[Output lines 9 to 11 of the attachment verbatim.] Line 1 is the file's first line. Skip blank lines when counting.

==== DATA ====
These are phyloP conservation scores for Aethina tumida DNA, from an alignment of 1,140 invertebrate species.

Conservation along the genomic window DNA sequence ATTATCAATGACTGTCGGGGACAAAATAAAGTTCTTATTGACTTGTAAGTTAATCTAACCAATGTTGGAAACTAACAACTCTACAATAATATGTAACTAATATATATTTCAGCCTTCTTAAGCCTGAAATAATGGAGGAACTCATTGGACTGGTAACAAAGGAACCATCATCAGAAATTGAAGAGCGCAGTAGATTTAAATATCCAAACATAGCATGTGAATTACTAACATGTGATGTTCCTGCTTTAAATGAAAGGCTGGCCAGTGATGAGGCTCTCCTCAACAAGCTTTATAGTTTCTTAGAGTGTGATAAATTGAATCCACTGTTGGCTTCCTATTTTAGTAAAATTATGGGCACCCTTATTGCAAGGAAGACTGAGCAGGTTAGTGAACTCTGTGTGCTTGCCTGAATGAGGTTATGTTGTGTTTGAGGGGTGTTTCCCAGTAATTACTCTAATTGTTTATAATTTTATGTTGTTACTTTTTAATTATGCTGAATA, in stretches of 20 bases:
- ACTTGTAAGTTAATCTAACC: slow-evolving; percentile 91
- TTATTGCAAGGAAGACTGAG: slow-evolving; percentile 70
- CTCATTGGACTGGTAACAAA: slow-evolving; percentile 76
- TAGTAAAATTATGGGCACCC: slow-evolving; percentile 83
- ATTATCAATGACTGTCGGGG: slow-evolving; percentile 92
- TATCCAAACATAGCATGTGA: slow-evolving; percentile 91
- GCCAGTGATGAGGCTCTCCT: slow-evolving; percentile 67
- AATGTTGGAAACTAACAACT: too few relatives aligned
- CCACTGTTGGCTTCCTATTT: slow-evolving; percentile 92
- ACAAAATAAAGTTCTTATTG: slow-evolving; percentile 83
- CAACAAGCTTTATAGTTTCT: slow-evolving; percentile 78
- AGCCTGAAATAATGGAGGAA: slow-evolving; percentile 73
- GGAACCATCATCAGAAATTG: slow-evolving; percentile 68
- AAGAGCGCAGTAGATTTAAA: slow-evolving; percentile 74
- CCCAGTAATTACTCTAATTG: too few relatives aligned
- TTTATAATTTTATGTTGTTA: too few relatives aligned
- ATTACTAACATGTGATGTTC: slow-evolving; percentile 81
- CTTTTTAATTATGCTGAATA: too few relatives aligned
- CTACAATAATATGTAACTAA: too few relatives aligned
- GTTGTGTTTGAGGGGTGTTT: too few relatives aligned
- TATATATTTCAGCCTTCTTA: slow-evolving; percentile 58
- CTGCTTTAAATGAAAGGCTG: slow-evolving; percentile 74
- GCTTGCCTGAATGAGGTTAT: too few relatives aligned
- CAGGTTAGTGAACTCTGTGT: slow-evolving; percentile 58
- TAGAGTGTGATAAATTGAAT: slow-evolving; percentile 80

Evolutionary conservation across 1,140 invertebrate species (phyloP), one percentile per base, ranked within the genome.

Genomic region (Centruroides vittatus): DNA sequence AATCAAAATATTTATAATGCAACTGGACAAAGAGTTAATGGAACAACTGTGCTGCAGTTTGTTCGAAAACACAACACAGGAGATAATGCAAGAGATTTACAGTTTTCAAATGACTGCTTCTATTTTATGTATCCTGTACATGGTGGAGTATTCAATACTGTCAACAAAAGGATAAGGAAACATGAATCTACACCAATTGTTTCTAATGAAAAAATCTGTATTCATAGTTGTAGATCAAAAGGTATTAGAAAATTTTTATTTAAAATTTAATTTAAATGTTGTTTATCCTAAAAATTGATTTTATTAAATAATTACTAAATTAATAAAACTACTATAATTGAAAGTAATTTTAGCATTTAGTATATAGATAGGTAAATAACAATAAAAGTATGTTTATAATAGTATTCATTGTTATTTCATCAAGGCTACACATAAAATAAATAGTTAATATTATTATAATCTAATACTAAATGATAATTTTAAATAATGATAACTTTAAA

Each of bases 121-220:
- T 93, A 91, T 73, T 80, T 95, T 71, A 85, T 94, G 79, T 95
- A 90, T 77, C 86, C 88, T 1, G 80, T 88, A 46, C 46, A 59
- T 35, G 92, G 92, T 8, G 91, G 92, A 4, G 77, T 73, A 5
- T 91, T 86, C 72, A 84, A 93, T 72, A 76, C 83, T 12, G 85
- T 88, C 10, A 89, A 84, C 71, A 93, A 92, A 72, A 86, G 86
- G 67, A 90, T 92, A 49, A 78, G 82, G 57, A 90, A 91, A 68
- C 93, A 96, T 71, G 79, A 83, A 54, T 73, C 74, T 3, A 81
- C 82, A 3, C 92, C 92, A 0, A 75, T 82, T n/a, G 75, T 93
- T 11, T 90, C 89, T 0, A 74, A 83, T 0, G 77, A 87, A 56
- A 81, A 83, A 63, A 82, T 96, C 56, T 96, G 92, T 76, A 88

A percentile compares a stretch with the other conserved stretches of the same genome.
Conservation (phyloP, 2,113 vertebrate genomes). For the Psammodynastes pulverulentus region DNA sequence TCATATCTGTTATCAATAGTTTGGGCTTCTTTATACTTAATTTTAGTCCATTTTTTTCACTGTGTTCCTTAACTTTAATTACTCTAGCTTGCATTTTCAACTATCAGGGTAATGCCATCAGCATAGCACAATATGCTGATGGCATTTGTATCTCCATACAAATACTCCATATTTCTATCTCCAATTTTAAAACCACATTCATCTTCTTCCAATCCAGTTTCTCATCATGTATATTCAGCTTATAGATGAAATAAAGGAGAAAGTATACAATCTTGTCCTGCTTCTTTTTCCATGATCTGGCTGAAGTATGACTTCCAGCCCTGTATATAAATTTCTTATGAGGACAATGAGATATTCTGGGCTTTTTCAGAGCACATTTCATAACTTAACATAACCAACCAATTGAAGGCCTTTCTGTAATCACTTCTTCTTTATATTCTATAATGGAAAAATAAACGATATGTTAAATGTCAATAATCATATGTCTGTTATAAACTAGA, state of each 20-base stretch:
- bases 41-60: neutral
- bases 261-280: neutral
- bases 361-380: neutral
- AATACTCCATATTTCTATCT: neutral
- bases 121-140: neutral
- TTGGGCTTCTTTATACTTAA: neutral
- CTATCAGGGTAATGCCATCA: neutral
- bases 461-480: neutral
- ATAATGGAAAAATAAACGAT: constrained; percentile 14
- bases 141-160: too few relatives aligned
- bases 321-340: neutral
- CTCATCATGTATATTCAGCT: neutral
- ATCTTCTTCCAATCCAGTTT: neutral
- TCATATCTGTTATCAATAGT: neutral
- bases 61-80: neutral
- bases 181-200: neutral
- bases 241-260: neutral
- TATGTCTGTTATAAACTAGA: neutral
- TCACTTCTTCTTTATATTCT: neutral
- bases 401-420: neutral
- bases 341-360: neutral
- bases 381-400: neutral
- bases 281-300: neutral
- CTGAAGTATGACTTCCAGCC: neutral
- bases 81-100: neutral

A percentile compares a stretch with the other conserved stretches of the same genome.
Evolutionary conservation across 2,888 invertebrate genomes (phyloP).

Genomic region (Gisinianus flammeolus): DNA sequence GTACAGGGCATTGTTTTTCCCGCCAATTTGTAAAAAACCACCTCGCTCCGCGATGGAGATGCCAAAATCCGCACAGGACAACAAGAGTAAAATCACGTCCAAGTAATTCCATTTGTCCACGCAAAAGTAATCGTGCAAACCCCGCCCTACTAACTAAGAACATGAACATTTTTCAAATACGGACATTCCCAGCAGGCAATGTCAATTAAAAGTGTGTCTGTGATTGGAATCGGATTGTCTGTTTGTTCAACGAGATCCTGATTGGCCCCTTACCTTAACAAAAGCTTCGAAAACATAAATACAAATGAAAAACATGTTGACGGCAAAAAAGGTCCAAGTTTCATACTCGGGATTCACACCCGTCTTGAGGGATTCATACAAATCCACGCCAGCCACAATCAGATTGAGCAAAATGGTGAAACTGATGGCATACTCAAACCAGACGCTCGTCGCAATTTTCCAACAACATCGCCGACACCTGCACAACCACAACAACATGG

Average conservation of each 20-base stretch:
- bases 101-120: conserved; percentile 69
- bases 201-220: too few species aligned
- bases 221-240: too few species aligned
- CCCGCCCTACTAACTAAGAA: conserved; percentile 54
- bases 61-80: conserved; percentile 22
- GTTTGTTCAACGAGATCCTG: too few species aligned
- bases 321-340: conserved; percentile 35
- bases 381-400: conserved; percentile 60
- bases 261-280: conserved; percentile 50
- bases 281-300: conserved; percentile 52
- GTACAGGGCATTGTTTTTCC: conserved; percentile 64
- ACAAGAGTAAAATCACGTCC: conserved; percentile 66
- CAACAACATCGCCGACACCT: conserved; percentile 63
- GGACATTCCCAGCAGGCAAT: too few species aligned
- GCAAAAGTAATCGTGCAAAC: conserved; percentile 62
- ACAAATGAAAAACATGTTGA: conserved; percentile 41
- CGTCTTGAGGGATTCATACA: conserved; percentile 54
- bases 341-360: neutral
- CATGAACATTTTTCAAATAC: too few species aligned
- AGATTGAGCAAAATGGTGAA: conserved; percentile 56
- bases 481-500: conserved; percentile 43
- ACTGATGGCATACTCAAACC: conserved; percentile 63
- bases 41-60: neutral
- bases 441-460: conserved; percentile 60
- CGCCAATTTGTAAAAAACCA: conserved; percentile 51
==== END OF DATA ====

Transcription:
- GCCAGTGATGAGGCTCTCCT: slow-evolving; percentile 67
- AATGTTGGAAACTAACAACT: too few relatives aligned
- CCACTGTTGGCTTCCTATTT: slow-evolving; percentile 92